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University helps displaced workers find new jobs

 by Amanda Chan
 published on Wednesday, November 21, 2007

<b>WAITING FOR THE MAN:</b> Shawnnah Chaney, a journalism sophomore, stops in front of the Memorial Union to chat with Lindsey Gender, an undeclared freshman and information desk employee. Both worked as event assistants on the second floor of the MU prior to the fire-related building closure and have since found other jobs./issues/news/702860
Morgan Bellinger / THE STATE PRESS
WAITING FOR THE MAN: Shawnnah Chaney, a journalism sophomore, stops in front of the Memorial Union to chat with Lindsey Gender, an undeclared freshman and information desk employee. Both worked as event assistants on the second floor of the MU prior to the fire-related building closure and have since found other jobs.
 

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ASU has undergone efforts to relocate all of its employees who were displaced following the Memorial Union fire in the past few weeks, according to University officials.

"After the fire, we made the commitment to student employees to keep them fully employed and working at places on and off campus," said Vern Hebert, MU marketing specialist.

All student workers and employees were offered other employment options, added Leah Hardesty, an ASU spokesperson.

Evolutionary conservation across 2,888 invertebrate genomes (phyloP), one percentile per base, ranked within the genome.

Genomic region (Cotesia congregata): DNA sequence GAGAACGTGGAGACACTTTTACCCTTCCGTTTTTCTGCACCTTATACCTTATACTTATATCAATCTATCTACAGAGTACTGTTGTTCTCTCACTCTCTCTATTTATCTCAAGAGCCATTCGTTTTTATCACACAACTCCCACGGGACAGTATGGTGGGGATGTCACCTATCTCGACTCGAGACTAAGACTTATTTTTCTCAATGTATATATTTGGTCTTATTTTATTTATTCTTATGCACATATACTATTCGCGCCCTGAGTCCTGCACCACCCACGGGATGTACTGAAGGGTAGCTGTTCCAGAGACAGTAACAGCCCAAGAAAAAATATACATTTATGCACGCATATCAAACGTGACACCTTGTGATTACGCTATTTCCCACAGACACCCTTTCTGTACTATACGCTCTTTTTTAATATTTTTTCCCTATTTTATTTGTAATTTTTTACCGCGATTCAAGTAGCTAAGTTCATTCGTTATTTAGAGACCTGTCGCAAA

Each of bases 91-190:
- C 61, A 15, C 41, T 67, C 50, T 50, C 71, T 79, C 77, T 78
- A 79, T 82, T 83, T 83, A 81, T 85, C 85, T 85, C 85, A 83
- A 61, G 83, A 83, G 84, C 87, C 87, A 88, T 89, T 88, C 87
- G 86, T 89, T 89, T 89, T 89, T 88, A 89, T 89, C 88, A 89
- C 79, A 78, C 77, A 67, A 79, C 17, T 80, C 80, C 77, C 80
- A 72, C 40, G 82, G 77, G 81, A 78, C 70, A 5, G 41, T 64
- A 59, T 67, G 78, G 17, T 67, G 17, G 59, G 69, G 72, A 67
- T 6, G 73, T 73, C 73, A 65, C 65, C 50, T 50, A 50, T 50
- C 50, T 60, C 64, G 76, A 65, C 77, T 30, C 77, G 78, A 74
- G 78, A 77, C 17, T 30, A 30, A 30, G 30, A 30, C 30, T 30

While most employees were relocated to other locations around campus, some students decided not to come back because of separate personal issues, such as studying for finals, or they were already seeking jobs elsewhere, Hebert said.

But most ASU employees with Event Assistance and Building Management in the MU were relocated to other positions around campus, with the exception of a couple of students, he said.

ASU Career Services also posted on its Web site that any MU employees affected by the fire can contact the ASU employment office for information on finding a new job.

ARAMARK employees were redistributed to other dining facilities around campus and to other locations around the Valley where ARAMARK operates, Hebert said. ARAMARK is the food service provider for ASU.

Residential Life took some MU student employees to work as desk assistants, he said.

Also, some workers were designated to work the "ambassador desk" set up on the northwest corner of the MU and in front of the Physical Education building, which offers temporary food services for students, he said.

"We have a commitment to the student employees, and we've tried our best to make up 100 percent of the hours they would have worked in the MU," Hebert said.

Hebert said ASU has helped to give students the opportunity to work about 90 percent of their full hours since the fire.

"We understand that students live paycheck to paycheck, and it's our goal that no one is caught in a situation (where they cannot afford to pay their rent)," he said.
Most outside companies that were situated in the MU have since been relocated to other spots around campus.

The Wells Fargo bank, credit unions and STA Travel were moved to Palo Verde West, Hebert said.

There is also a Chase bank ATM at the ASU bookstore, he said.

And ASU is still in talks with Bank of America to install another ATM elsewhere on campus, Hebert added.

Reach the reporter at: amanda.chan@asu.edu.



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